Ipseity: Individual identity, Selfhood.
Also see. Ipseity disturbance: A self-disorder, a psychological phenomenon of disruption or diminishing of a person’s sense of basic self-awareness.
What makes us, our Self? Our sense of being individuals, Ipseity.
Self-awareness is not always obvious but just as we define our own existence at often difficult times in our lives, we go through stages of transformation, reviewing our actions in past, present and future.
But not only self-doubt and fear can take hold of us then, we also strive to be a better version of ourselves, and create a plastic, fabricated image living only in our imagination. And this is when we begin to lose this vital self-awareness, and tip the balance.
In Ipseity, Lady of Poetry discovers how the Self develops, how it grows and is shaped by its surroundings. She plays with space in black and white, exploring how deep our Self runs, and getting ever closer to the point where dark and light must eventually cross. This is a journey, exploring how the Self unfolds through black and white photography, letters, words and short poems.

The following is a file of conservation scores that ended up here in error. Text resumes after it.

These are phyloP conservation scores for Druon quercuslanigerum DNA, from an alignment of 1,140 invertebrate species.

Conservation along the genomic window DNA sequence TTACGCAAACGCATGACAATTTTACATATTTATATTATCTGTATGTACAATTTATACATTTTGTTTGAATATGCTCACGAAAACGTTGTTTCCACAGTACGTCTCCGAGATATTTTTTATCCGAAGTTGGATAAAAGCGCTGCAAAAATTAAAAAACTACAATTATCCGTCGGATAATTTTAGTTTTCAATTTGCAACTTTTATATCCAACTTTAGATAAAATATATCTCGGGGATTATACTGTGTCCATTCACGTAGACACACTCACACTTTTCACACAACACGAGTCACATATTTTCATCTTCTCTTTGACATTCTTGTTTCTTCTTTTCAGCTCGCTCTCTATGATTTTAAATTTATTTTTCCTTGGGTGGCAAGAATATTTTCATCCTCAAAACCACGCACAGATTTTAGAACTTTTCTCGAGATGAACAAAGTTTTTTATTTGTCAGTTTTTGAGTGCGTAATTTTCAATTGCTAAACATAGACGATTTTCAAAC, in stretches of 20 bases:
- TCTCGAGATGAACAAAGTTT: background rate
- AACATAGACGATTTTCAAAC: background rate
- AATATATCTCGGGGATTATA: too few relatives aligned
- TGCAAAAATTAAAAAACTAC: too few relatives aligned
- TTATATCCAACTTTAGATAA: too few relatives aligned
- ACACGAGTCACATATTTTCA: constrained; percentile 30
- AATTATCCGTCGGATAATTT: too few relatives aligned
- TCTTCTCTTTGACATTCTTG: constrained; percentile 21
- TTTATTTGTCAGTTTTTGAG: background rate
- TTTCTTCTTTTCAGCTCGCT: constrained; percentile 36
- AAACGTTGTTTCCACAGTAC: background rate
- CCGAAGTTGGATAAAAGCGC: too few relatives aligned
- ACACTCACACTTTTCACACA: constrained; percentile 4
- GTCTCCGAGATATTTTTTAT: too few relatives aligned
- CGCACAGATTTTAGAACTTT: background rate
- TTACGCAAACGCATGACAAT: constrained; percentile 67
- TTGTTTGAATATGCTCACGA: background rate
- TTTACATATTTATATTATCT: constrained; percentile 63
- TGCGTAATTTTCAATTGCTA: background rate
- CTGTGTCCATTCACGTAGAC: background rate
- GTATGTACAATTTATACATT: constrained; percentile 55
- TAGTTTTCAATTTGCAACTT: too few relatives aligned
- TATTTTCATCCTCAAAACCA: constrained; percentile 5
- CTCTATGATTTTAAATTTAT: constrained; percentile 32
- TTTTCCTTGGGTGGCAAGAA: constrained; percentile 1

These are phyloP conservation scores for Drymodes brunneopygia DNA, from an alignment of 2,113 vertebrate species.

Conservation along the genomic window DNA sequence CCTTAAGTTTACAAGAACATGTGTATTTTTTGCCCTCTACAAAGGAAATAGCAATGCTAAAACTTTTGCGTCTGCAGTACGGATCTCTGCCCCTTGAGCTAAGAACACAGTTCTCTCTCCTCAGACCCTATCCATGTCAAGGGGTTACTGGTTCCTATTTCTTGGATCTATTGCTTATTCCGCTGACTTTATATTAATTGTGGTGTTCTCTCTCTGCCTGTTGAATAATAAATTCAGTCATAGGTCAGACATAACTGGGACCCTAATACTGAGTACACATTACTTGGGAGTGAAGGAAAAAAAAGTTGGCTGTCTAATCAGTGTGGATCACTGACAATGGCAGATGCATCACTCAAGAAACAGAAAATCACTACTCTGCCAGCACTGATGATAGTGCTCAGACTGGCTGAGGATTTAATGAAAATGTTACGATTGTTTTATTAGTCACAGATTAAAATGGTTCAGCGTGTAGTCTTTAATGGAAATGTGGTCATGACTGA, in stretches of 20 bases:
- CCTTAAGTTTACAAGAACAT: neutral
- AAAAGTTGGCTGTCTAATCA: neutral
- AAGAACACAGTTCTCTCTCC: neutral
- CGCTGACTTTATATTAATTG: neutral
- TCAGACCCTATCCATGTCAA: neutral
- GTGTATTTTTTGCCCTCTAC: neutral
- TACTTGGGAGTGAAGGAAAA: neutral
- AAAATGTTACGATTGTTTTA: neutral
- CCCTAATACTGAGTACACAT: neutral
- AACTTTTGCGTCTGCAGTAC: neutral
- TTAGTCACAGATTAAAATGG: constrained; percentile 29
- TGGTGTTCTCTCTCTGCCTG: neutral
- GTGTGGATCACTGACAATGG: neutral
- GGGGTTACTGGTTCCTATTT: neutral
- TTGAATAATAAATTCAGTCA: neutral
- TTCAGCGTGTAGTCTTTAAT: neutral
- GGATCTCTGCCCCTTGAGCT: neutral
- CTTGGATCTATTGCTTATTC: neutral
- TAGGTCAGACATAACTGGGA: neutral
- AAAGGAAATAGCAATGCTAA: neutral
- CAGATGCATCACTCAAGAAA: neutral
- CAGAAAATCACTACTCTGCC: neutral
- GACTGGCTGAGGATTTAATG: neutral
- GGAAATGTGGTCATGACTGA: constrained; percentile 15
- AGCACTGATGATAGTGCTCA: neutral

Lady of Poetry defies conventions of verse and combines two of the world’s greatest passions: words and visuals. With a mix of Conceptual Poetry and photography, this piece defines its own space and individual identity as modern, visual art.
Ipseity hints at different layers within space, and a tracing paper cover invites the reader to go underneath and allow impressions of the black and white spaces to linger – to slowly edge closer to his own Self.
Alternatively, you can also borrow a copy of Ipseity from the National Poetry Library and the British Library in London, Bodleian Libraries at the University of Oxford, Cambridge University Library, the National Library of Scotland, the National Library of Wales and the Library of Trinity College Dublin.